Hardware as a Service (HaaS) is not a new concept, but the pricing model is gaining popularity in the IT managed services space. It takes the managed services model a step further in the sense that customers do not need to make an up-front investment in hardware—it’s cost is simply included as a part of the MSP's fee structure.
You might think of HaaS as a hardware lease or rental agreement. The MSP owns the hardware and is responsible for its ongoing management and maintenance in exchange for a monthly fee. Typically, the responsibilities of the MSP and the customer are spelled out in a contract or service level agreement document. A HaaS agreement might include: customer fee and payment schedule; tech support coverage hours; a software maintenance schedule (patching, updates, etc); details on incident response time; and a hardware end-of-life plan, among other things.
HaaS can be very attractive to small businesses that MSPs serve. Frequently, these organizations lack in-house IT staff and rely on MSPs for all of their technology needs. As such, HaaS represents a potential selling point for MSPs looking to differentiate their business from competitors. However, while HaaS has clear benefits for small businesses, many MSPs balk at the concept. Obviously, HaaS requires an MSP to make an up-front investment in technology. Even though the cost is passed on to the customer over the course of the service contract, the upfront investment may not be tolerable to many shops. HaaS places more financial risk on the MSP, while taking it away from the customer. What happens if a customer breaks a contract and the MSP is left sitting on that hardware? Sure, it can be repurposed, but that’s not guaranteed.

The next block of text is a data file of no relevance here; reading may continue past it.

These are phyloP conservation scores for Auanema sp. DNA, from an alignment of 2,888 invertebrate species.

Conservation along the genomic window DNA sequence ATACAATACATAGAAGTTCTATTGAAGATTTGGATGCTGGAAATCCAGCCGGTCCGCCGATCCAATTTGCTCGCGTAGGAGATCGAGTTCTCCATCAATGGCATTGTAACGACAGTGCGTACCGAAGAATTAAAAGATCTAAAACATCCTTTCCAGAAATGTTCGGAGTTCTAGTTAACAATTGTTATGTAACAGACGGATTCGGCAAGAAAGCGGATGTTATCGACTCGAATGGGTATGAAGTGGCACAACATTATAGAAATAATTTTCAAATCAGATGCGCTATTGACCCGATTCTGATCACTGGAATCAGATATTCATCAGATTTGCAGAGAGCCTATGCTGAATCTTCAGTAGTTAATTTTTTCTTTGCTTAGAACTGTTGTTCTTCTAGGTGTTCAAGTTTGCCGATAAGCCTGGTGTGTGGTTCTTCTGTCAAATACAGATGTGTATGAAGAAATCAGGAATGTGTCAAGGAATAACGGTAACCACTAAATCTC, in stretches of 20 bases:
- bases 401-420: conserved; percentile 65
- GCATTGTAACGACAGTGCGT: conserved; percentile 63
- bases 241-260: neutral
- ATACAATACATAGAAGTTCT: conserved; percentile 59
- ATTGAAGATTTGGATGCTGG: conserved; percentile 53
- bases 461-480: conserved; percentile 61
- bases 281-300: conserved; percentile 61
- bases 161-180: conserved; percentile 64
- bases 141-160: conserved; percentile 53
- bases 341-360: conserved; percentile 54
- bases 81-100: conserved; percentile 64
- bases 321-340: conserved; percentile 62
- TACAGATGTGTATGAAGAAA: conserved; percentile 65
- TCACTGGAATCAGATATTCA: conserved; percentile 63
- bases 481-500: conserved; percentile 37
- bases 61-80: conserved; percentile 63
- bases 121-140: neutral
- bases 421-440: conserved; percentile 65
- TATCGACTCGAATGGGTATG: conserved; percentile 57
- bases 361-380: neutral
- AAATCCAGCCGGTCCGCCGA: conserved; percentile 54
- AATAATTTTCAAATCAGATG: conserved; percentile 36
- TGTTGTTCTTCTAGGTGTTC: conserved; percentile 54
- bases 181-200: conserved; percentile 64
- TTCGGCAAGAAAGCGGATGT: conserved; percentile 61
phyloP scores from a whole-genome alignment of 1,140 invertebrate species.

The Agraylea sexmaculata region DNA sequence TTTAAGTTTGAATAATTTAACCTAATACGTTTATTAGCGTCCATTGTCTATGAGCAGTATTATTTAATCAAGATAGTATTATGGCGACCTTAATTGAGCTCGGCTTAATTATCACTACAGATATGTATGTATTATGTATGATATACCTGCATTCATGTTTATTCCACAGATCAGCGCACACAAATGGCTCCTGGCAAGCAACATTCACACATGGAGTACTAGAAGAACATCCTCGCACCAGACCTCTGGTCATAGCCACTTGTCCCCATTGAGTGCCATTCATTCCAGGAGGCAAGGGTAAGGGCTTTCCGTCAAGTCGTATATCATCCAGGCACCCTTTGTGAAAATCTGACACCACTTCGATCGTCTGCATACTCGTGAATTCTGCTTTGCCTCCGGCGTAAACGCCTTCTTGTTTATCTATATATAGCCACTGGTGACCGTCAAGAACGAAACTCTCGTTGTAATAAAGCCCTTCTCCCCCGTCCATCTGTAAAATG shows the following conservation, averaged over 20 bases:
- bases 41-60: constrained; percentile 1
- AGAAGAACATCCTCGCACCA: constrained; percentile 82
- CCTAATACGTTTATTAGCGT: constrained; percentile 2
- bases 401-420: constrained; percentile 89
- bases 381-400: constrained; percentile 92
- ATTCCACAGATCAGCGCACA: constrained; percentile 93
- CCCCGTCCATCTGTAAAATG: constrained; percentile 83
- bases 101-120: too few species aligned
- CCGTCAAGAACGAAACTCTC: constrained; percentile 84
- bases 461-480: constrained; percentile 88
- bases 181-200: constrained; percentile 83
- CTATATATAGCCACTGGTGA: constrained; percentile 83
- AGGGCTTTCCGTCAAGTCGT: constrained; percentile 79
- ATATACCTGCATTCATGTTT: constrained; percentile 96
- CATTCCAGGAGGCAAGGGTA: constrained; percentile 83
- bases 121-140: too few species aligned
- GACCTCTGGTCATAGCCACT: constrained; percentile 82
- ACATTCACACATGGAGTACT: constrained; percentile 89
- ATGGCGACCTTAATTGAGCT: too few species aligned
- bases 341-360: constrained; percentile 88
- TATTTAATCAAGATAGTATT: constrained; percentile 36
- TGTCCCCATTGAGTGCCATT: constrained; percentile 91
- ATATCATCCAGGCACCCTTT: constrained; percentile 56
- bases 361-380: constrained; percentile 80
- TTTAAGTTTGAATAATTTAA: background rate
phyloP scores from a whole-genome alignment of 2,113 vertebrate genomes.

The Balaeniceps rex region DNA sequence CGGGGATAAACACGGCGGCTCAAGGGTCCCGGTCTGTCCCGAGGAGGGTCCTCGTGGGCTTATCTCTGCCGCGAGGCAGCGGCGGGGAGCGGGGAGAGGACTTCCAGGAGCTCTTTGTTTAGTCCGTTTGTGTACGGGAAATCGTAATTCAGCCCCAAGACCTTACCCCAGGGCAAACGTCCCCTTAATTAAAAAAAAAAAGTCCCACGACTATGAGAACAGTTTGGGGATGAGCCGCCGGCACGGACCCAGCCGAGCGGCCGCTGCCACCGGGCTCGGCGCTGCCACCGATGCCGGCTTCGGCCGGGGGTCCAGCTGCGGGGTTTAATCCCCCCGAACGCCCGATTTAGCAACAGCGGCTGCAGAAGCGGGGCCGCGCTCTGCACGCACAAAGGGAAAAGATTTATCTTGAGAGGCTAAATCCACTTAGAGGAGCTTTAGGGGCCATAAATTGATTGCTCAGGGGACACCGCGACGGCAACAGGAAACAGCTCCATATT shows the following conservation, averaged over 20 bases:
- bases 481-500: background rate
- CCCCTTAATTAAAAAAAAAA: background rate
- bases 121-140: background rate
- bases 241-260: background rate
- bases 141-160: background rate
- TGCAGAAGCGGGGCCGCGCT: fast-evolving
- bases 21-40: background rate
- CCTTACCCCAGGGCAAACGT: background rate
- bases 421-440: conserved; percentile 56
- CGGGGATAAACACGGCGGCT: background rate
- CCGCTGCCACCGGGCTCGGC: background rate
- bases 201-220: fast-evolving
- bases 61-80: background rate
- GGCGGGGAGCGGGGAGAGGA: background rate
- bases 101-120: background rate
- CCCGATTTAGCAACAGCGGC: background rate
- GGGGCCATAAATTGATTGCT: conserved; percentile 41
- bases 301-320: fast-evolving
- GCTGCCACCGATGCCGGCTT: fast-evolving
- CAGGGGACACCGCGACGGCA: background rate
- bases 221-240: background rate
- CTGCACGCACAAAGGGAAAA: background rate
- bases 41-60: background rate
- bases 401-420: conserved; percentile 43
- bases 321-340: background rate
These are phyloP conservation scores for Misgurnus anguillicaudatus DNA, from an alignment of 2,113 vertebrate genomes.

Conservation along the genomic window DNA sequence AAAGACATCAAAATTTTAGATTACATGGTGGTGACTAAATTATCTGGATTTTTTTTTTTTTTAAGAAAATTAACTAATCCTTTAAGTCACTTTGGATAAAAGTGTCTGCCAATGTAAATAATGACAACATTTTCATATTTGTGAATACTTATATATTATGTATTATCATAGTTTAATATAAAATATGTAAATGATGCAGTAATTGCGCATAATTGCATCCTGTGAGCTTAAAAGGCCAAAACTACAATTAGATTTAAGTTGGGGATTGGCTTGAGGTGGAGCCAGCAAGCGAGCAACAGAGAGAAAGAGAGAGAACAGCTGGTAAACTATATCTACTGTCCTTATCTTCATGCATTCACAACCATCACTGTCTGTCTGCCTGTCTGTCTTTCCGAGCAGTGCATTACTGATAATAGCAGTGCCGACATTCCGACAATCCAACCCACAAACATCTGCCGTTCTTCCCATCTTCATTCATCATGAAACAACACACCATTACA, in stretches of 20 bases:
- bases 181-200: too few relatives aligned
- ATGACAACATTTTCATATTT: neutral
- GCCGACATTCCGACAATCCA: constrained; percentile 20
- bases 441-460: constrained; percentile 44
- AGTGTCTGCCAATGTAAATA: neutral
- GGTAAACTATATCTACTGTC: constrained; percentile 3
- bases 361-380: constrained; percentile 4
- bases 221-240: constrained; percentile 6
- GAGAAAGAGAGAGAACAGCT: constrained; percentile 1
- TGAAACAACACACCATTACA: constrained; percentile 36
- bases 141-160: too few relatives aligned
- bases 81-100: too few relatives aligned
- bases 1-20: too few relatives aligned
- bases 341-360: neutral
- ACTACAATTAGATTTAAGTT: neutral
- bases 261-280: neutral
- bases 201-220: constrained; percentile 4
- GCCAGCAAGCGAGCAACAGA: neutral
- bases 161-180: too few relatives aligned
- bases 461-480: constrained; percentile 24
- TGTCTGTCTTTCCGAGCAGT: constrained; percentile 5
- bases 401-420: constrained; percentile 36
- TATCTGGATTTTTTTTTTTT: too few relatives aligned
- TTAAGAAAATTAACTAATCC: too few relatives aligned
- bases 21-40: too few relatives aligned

Steve Ryder of True North Networks, a New Hampshire-based MSP and Datto partner, occasionally uses the HaaS sales model. “Sometimes I’ll self-finance the hardware because the monthly recurring revenue is so much more valuable,” he said. However, Ryder does not always go all in with HaaS. He takes another approach that minimizes some of the risk for True North. “We sell products at cost and we’re very transparent about it with customers,” he said. “That takes the conversation off the cost of the products entirely. It’s all about selling the value of your services.”
A few years ago, Ryder installed about $600,000 worth of equipment for a customer. “I didn’t make a single dime on the hardware,” he said. “But, I landed a $25,000 a month service contract—that’s so much more valuable. Stop focusing on selling products. Put customer service first.”